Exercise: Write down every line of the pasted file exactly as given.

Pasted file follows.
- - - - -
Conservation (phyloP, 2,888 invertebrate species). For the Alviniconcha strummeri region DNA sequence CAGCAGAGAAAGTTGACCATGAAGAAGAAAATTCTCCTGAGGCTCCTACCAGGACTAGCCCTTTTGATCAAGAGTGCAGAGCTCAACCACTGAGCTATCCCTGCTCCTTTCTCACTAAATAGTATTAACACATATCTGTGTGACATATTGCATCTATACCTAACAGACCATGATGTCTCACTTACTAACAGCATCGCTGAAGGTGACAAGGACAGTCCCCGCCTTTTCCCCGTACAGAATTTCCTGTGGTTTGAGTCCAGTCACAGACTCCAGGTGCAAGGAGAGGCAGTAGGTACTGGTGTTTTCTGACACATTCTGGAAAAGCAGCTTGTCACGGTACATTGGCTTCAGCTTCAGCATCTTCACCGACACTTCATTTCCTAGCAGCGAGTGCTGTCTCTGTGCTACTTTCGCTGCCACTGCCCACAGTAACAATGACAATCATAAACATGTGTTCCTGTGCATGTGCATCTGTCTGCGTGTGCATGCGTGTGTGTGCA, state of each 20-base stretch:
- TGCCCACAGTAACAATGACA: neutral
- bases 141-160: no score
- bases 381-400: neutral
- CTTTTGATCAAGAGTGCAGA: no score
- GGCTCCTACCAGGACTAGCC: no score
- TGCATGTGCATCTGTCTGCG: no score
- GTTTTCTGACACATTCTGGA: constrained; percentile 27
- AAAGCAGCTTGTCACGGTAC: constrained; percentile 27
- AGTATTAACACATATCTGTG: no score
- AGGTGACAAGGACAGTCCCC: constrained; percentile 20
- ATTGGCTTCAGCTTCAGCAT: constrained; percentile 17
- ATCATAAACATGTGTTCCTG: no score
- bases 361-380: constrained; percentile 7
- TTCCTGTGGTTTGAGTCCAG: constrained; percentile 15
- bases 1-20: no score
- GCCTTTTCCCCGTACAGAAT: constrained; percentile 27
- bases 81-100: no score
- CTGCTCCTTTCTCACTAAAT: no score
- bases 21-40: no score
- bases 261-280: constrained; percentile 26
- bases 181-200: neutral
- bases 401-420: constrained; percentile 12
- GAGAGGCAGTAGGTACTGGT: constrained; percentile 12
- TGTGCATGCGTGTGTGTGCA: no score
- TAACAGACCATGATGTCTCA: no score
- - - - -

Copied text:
Conservation (phyloP, 2,888 invertebrate species). For the Alviniconcha strummeri region DNA sequence CAGCAGAGAAAGTTGACCATGAAGAAGAAAATTCTCCTGAGGCTCCTACCAGGACTAGCCCTTTTGATCAAGAGTGCAGAGCTCAACCACTGAGCTATCCCTGCTCCTTTCTCACTAAATAGTATTAACACATATCTGTGTGACATATTGCATCTATACCTAACAGACCATGATGTCTCACTTACTAACAGCATCGCTGAAGGTGACAAGGACAGTCCCCGCCTTTTCCCCGTACAGAATTTCCTGTGGTTTGAGTCCAGTCACAGACTCCAGGTGCAAGGAGAGGCAGTAGGTACTGGTGTTTTCTGACACATTCTGGAAAAGCAGCTTGTCACGGTACATTGGCTTCAGCTTCAGCATCTTCACCGACACTTCATTTCCTAGCAGCGAGTGCTGTCTCTGTGCTACTTTCGCTGCCACTGCCCACAGTAACAATGACAATCATAAACATGTGTTCCTGTGCATGTGCATCTGTCTGCGTGTGCATGCGTGTGTGTGCA, state of each 20-base stretch:
- TGCCCACAGTAACAATGACA: neutral
- bases 141-160: no score
- bases 381-400: neutral
- CTTTTGATCAAGAGTGCAGA: no score
- GGCTCCTACCAGGACTAGCC: no score
- TGCATGTGCATCTGTCTGCG: no score
- GTTTTCTGACACATTCTGGA: constrained; percentile 27
- AAAGCAGCTTGTCACGGTAC: constrained; percentile 27
- AGTATTAACACATATCTGTG: no score
- AGGTGACAAGGACAGTCCCC: constrained; percentile 20
- ATTGGCTTCAGCTTCAGCAT: constrained; percentile 17
- ATCATAAACATGTGTTCCTG: no score
- bases 361-380: constrained; percentile 7
- TTCCTGTGGTTTGAGTCCAG: constrained; percentile 15
- bases 1-20: no score
- GCCTTTTCCCCGTACAGAAT: constrained; percentile 27
- bases 81-100: no score
- CTGCTCCTTTCTCACTAAAT: no score
- bases 21-40: no score
- bases 261-280: constrained; percentile 26
- bases 181-200: neutral
- bases 401-420: constrained; percentile 12
- GAGAGGCAGTAGGTACTGGT: constrained; percentile 12
- TGTGCATGCGTGTGTGTGCA: no score
- TAACAGACCATGATGTCTCA: no score